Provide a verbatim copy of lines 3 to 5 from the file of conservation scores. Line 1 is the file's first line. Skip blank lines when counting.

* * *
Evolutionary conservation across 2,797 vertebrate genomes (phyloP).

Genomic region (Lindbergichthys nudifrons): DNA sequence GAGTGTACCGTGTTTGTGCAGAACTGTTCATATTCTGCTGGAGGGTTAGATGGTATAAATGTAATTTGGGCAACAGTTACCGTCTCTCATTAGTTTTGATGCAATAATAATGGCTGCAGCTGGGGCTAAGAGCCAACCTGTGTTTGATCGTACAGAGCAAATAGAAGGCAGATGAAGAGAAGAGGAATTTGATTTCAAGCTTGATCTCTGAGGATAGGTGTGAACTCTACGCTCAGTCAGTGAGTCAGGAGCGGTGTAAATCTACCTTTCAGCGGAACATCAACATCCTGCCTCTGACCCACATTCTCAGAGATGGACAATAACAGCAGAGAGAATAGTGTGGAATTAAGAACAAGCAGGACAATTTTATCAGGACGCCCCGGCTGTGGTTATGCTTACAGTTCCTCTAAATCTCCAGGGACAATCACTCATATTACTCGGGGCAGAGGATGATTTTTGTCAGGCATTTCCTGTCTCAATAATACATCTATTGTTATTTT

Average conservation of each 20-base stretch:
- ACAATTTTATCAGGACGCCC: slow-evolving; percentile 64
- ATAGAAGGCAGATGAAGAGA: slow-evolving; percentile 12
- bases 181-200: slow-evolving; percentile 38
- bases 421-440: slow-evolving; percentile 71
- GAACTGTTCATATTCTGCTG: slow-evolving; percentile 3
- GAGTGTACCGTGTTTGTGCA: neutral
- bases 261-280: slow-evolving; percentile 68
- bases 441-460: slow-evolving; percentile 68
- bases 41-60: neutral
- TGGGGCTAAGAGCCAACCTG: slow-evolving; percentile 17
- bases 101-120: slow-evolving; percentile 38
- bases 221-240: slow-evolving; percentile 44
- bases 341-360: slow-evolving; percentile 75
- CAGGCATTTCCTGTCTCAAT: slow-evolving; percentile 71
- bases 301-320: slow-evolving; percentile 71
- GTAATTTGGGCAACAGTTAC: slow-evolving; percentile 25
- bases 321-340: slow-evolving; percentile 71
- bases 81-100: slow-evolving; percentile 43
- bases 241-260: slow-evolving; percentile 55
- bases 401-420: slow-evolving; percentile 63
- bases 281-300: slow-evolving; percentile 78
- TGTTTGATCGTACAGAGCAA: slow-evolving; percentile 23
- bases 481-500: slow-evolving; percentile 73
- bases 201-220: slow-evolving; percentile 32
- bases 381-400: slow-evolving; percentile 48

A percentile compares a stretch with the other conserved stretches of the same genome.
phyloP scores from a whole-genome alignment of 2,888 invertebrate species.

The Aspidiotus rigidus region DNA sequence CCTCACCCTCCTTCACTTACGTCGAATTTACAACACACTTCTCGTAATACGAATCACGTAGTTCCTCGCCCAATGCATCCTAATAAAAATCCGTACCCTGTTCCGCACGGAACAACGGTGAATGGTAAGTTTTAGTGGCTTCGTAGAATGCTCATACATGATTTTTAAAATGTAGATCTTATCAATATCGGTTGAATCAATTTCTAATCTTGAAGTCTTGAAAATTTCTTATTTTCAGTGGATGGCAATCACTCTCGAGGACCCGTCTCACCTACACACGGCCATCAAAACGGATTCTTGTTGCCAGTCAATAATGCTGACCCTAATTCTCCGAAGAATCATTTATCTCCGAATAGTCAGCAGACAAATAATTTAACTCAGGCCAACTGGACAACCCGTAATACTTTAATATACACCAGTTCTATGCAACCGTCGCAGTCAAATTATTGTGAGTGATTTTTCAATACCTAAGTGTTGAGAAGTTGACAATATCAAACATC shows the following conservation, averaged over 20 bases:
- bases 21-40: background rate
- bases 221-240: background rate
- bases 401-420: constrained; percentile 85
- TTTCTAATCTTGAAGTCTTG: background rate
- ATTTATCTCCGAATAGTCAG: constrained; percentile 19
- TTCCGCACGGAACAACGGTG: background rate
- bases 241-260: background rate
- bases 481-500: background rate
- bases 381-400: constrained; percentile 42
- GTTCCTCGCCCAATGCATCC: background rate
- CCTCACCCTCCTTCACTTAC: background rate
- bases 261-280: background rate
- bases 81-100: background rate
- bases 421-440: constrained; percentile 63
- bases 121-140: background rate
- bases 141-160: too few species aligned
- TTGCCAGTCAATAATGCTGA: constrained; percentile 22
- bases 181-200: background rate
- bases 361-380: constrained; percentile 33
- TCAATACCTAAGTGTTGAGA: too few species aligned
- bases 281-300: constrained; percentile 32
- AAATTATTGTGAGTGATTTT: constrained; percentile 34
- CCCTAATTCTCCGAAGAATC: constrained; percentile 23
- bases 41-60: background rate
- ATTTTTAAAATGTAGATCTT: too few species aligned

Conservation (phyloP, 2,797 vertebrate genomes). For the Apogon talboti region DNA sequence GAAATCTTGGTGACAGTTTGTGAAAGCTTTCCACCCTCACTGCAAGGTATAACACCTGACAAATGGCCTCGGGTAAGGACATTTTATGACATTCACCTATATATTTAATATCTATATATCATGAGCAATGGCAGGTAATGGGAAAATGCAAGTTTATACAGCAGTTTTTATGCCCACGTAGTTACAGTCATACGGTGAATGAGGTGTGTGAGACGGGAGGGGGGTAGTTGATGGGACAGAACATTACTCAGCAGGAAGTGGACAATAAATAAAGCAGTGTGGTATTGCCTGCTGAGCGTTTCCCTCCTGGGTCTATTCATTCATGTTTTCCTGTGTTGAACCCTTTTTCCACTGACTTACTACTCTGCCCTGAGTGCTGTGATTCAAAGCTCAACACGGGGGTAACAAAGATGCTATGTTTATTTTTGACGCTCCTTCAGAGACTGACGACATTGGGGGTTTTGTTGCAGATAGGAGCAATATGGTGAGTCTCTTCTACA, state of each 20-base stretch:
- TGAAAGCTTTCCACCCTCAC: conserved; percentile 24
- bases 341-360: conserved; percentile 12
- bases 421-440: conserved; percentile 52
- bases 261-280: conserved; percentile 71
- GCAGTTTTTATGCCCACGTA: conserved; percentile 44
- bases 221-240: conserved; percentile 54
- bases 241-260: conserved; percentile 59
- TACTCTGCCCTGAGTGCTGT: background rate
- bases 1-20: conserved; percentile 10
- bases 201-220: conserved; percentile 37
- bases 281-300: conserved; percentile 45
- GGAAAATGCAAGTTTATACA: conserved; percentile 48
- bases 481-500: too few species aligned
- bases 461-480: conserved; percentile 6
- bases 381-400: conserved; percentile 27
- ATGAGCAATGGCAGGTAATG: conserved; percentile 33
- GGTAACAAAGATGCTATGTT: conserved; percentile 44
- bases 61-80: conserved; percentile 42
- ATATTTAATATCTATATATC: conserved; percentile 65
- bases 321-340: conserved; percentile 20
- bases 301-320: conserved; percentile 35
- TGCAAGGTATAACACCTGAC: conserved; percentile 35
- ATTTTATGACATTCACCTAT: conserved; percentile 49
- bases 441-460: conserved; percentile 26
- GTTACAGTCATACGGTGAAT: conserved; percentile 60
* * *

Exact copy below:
Average conservation of each 20-base stretch:
- ACAATTTTATCAGGACGCCC: slow-evolving; percentile 64
- ATAGAAGGCAGATGAAGAGA: slow-evolving; percentile 12